Your browser is no longer supported

For the best possible experience using our website we recommend you upgrade to a newer version or another browser.

Your browser appears to have cookies disabled. For the best experience of this website, please enable cookies in your browser

We'll assume we have your consent to use cookies, for example so you won't need to log in each time you visit our site.
Learn more

Funding concerns for Lower Thames Crossing and Stonehenge tunnel

A303 stonehenge

Funding concerns for the £1.6bn Stonehenge tunnel and £6bn Lower Thames Crossing (LTC) have been raised by MPs due to the government’s “lack of a clear plan” for what will replace the scrapped PF2 funding model.

The concerns were raised in a Public Accounts Committee rail management and timetabling report which has been released this week.

The two mega projects were set to be partly funded using the private financing PF2 model. However, the model was scrapped by chancellor Philip Hammond in last year’s autumn Budget.

As the projects were due to be privately funded, they were left out of the Department for Transport’s (DfT) £25.3bn draft Road Investment Strategy 2 (RIS2 – which runs from 2020 to 2025), published only a day after the PF2 deals were scrapped.

Speaking to New Civil Engineer just after the announcement of the axing of the PF2 deals in November last year, Highways England chief executive Jim O’Sullivan confirmed that both schemes would now be publicly funded.

However, the committee said that, although the final RIS2 and budget was not due to be published until the end of this year, the DfT had now confirmed that the two schemes would not be included in it.

“The department [DfT] confirmed that it remained fully committed to these ‘vital projects’, but that the Stonehenge tunnel and LTC ‘sit outside’ the funding earmarked for the second Road Investment Strategy,” said the committee.

“The department told us that it understood that Treasury supported its broad spending plans for the second strategy period and the department’s aim to continue with the Stonehenge tunnel and LTC.”

On this basis, the committee said that the DfT believed the Treasury would provide funding for the project to replace the lost funding through PF2.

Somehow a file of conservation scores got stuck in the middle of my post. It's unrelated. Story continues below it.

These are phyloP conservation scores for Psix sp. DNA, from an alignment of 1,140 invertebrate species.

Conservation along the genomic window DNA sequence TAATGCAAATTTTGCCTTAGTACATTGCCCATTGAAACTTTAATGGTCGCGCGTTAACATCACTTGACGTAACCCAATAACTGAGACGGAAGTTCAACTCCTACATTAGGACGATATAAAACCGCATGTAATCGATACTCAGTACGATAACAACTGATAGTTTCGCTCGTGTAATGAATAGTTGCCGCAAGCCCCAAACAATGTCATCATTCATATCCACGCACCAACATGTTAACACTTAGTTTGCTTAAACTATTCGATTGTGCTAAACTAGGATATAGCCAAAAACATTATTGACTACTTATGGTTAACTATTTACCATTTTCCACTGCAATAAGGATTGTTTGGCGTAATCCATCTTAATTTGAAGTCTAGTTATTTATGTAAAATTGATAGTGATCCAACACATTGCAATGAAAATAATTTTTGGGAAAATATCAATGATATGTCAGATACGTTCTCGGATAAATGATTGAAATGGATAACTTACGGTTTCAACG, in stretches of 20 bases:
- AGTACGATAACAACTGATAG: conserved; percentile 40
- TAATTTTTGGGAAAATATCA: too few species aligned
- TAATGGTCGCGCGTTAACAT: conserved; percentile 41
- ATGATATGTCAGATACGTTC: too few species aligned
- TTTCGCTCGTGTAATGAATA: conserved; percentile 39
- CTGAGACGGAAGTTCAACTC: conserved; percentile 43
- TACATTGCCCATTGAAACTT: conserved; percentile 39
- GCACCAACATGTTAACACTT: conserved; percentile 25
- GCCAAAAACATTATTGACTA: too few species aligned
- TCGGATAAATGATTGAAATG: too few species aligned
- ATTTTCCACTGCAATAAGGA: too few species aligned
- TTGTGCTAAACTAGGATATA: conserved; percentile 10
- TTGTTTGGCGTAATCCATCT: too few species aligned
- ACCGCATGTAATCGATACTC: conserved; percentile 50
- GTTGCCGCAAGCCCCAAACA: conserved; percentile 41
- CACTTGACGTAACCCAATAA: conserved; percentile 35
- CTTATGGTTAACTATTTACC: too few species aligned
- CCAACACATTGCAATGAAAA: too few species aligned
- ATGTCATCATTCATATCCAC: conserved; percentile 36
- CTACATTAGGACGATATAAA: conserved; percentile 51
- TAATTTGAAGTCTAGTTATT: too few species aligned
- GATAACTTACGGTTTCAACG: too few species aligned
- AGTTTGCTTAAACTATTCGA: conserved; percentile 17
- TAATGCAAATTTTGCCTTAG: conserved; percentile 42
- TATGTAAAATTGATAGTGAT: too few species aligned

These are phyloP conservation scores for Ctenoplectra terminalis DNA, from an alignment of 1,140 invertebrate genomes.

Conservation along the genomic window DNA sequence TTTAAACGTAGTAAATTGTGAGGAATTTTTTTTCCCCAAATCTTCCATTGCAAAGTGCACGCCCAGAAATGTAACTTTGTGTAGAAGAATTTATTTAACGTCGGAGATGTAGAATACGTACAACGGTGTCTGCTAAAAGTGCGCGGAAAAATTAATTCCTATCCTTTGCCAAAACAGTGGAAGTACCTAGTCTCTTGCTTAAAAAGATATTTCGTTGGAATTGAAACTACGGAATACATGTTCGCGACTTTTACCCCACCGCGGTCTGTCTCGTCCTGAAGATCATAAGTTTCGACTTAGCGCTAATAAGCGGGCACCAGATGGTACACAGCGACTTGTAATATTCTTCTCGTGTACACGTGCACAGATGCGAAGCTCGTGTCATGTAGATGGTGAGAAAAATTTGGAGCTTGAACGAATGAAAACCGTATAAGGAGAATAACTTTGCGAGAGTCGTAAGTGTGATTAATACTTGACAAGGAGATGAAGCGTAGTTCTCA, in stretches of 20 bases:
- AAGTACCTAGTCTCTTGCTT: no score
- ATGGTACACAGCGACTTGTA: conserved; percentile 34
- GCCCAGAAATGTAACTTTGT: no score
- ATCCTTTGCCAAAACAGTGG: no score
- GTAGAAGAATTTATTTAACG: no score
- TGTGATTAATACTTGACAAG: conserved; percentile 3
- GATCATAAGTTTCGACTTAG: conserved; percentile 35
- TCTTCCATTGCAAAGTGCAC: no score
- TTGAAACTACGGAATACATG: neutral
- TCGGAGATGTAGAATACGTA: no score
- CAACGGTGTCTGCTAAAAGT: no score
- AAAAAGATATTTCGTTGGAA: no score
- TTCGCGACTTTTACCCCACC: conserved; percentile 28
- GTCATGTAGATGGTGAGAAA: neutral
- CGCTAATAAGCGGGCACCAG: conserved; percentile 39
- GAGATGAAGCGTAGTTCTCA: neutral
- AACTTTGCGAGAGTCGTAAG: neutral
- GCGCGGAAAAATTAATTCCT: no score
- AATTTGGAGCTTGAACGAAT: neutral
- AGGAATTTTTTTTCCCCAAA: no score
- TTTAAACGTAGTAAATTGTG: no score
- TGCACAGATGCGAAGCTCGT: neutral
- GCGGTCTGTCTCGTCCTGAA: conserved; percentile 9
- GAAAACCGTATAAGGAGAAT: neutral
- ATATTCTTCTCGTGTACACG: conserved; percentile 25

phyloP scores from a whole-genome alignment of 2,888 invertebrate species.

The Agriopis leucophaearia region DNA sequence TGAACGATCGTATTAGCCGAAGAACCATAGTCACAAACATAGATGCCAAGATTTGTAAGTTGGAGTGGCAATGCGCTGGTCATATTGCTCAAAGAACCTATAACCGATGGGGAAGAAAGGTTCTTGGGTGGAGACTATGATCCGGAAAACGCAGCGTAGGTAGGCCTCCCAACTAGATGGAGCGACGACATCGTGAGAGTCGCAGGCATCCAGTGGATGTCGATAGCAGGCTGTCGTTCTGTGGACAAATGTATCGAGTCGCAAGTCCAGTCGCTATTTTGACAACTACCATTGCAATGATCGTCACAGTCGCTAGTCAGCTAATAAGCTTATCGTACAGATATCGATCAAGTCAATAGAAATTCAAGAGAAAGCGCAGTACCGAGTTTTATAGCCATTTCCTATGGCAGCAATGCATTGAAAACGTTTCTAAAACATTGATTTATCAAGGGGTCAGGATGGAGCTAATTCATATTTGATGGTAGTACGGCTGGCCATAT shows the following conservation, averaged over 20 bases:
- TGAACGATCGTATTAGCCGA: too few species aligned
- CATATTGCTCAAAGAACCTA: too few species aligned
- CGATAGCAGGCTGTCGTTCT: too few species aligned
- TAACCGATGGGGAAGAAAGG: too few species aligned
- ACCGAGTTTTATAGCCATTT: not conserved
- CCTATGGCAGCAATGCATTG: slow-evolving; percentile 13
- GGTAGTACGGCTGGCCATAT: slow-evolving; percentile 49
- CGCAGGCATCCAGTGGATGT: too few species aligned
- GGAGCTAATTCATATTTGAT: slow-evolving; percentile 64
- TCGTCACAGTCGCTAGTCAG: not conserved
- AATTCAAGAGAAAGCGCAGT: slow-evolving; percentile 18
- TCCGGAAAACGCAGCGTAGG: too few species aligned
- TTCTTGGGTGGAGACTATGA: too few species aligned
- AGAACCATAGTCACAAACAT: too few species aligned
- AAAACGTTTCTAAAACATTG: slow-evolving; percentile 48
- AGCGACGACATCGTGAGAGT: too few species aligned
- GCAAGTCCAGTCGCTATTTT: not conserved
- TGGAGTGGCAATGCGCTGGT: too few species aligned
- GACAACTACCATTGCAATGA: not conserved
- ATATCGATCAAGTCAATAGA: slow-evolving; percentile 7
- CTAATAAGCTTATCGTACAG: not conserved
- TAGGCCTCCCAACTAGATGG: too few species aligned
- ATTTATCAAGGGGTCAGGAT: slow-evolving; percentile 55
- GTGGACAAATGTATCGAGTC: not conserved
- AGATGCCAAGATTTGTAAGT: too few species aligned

But the committee said it was “not convinced” by the assurances given.

“We are not convinced by assurances that the department and Treasury are fully committed to these projects without more detail on the alternative funding models that are being developed,” it said.

The committee is now urging the government to outline the range of financing structures available to fund the two schemes within three months and the impact they will have on the £25.3bn (RIS2) budget.

While O’Sullivan said in November that alternatives to the private financing model were unlikely to in place in time to be used on the two schemes, “it would be good for the market if we have some sort of decision by January”.

No FP2 replacement scheme has yet been announced by the government.

Like what you’ve read? To receive New Civil Engineer’s daily and weekly newsletters click here.

Readers' comments (1)

  • Philip Alexander

    Well I never. Another reason to kick the Stonehenge bypass into the long grass. Just like they did in 2004 even after being given the go ahead by a Public Inquiry. So 15 years later, after dithering on an epic scale we are no further on and the greenies can be happy for another 15 years during which the huge numbers of visitors will continue to suffer the noise and visual intrusion from a congested A303. Is that a success? Just put it in a cutting at a fraction of the £1.6 billion for a ridiculously long tunnel and it could be open in 3 years. Just imagine all the wonderful archaeological finds they would uncover which could be put into the visitor centre making it even more attractive to visitors.

    Unsuitable or offensive? Report this comment

Have your say

You must sign in to make a comment

Please remember that the submission of any material is governed by our Terms and Conditions and by submitting material you confirm your agreement to these Terms and Conditions. Please note comments made online may also be published in the print edition of New Civil Engineer. Links may be included in your comments but HTML is not permitted.